Oscar Tabarez’s men go into the game as favourites, and there has been the suggestion that this mantle does not suit them as well as that of “surprise package”. Having slipped through Group A relatively under the radar, Uruguay were expected to make short work of South Korea in the Round of 16. However, after taking an early lead, they took their foot off the pedal and almost paid the price, a fate they will be desperate to avoid against their African opponents.
Although La Celeste retain most of their well-balanced side, and their world-class firepower in Forlan, Suarez and Cavani should arguably be enough to see off the Ghanaian challenge, several seeds of concern have crept up on them. Tabarez has been forced to make two changes to his preferred line up. While Mauricio Victorino’s replacing Diego Godin is no major drama, given Victorino’s steady displays at centre back when called on thus far, the selection of Alvaro Fernandez in place of Alvaro Pereira is an altogether less certain move. Pereira had been struggling for fitness, having picked up a knock before the South Korea game, and El Maestro has elected not to risk the Porto star. He will be a big loss for La Celeste. He offers a pacy outlet in his ability to get forward in support of Uruguay’s three-pronged attack, in contrast to the team’s other midfielders, Diego Perez and Egidio Arevalo Rios, who are tasked with sitting deep and holding in Tabarez’s 3-4-1-2 formation. He also offers a source of goals, as he displayed with his header in the 3-0 demolition of hosts South Africa in the groups. Pereira however, as a versatile player who can also slot in at left back, also plays an equally important defensive role, covering much ground to get back and help out when the team is under pressure. His replacement, Fernandez, is an attacking midfielder adept at getting forward, but his defensive qualities are in doubt. Fernandez’s selection has led to a minor reshuffle in midfield. While Alvaro Pereira played on the left side of a three man midfield, slightly ahead of the two holding midfielders, Fernandez will occupy a similar position on the right side. The fluidity of Uruguay’s system requires the team to effectively attack and defend as one. If Fernandez is found in dereliction of his defensive duties, Uruguay could be in trouble.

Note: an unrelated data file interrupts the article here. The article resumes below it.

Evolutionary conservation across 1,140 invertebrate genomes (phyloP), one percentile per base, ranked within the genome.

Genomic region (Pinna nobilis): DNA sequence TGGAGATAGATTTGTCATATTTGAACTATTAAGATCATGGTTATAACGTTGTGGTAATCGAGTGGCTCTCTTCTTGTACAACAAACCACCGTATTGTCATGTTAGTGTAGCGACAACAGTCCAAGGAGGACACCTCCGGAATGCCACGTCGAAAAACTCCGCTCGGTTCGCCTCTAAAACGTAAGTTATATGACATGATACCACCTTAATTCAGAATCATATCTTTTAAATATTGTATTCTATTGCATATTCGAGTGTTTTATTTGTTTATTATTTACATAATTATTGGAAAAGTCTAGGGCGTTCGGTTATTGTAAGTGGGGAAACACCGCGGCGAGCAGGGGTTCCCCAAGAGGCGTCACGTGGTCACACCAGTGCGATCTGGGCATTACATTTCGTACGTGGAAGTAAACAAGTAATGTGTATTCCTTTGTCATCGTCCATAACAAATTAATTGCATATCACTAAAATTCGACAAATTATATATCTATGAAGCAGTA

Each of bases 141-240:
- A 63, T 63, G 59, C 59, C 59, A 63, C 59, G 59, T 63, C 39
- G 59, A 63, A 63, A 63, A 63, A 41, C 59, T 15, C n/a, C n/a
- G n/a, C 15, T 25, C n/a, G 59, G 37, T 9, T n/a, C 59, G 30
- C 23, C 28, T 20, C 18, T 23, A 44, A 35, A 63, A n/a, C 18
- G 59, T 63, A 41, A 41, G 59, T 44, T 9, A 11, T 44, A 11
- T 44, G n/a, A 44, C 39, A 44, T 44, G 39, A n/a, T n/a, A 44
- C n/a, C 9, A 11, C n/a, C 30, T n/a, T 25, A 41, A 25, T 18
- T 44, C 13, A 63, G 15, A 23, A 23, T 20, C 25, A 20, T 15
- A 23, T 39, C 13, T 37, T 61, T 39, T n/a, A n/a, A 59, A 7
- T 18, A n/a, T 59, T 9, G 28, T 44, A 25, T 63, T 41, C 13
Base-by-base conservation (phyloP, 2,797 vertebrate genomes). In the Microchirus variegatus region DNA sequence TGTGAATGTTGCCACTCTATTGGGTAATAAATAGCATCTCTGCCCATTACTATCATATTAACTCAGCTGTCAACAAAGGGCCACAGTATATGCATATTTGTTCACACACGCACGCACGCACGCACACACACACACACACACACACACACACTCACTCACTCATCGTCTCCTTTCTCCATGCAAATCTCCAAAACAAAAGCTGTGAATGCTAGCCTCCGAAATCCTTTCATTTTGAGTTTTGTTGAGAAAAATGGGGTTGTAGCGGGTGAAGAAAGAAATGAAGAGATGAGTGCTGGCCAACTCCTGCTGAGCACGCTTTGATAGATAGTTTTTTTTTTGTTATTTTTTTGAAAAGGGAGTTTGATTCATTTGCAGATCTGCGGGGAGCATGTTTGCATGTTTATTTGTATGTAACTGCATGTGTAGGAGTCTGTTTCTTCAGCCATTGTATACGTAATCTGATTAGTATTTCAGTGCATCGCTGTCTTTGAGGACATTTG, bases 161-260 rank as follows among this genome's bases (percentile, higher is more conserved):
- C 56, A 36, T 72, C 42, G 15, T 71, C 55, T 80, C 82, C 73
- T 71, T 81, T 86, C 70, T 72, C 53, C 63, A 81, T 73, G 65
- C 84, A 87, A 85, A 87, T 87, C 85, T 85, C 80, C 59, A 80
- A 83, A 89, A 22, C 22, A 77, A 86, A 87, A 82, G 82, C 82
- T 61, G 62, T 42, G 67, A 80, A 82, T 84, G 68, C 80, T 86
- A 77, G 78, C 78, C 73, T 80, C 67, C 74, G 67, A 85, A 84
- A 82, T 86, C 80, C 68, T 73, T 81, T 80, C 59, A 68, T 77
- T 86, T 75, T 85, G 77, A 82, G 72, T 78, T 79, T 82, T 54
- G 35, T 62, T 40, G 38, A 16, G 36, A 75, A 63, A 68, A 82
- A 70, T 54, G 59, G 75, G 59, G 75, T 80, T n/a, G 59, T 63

There has also been the suggestion that La Celeste’s heroics in previous rounds have caught up with them, and that fatigue is setting in. Certainly there was a dynamism missing from their narrow win over the Koreans compared to the group stages, with midfield terrier Diego Perez and even the talismanic Forlan not at their best. Perhaps recognising the need to save Forlan’s legs, Tabarez is set to continue to use Edinso Cavani in the hole behind the strikers, as he did in the Round of 16, while deploying Forlan further forward as an out and out striker. This is quite a gamble. Neither forward was as effective in this role reversal, as Forlan’s absence from the attacking midfield enganche role virtually cut off the supply line to Uruguay’s attackers. If fatigue is setting in, there are few teams less forgiving than Ghana, a physical side who play a fast-paced, harrying game. However, El Maestro does have strength in depth available to him. There is surely more to come from Nicolas Lodeiro, who has a point to prove after his sending off against France and who is an ideal candidate for the enganche position. Likewise, Napoli’s Walter Gargano is raring to go if Perez or Arevalo are flagging.
History beckons for Ghana should they prevail, but Tabarez has been talking to his players of destiny. Make it to the last four and anything is possible. Should Uruguay progress to a semi-final match with either Brazil or Holland, they will once again be cast in the role of underdogs – and that is when they are most dangerous.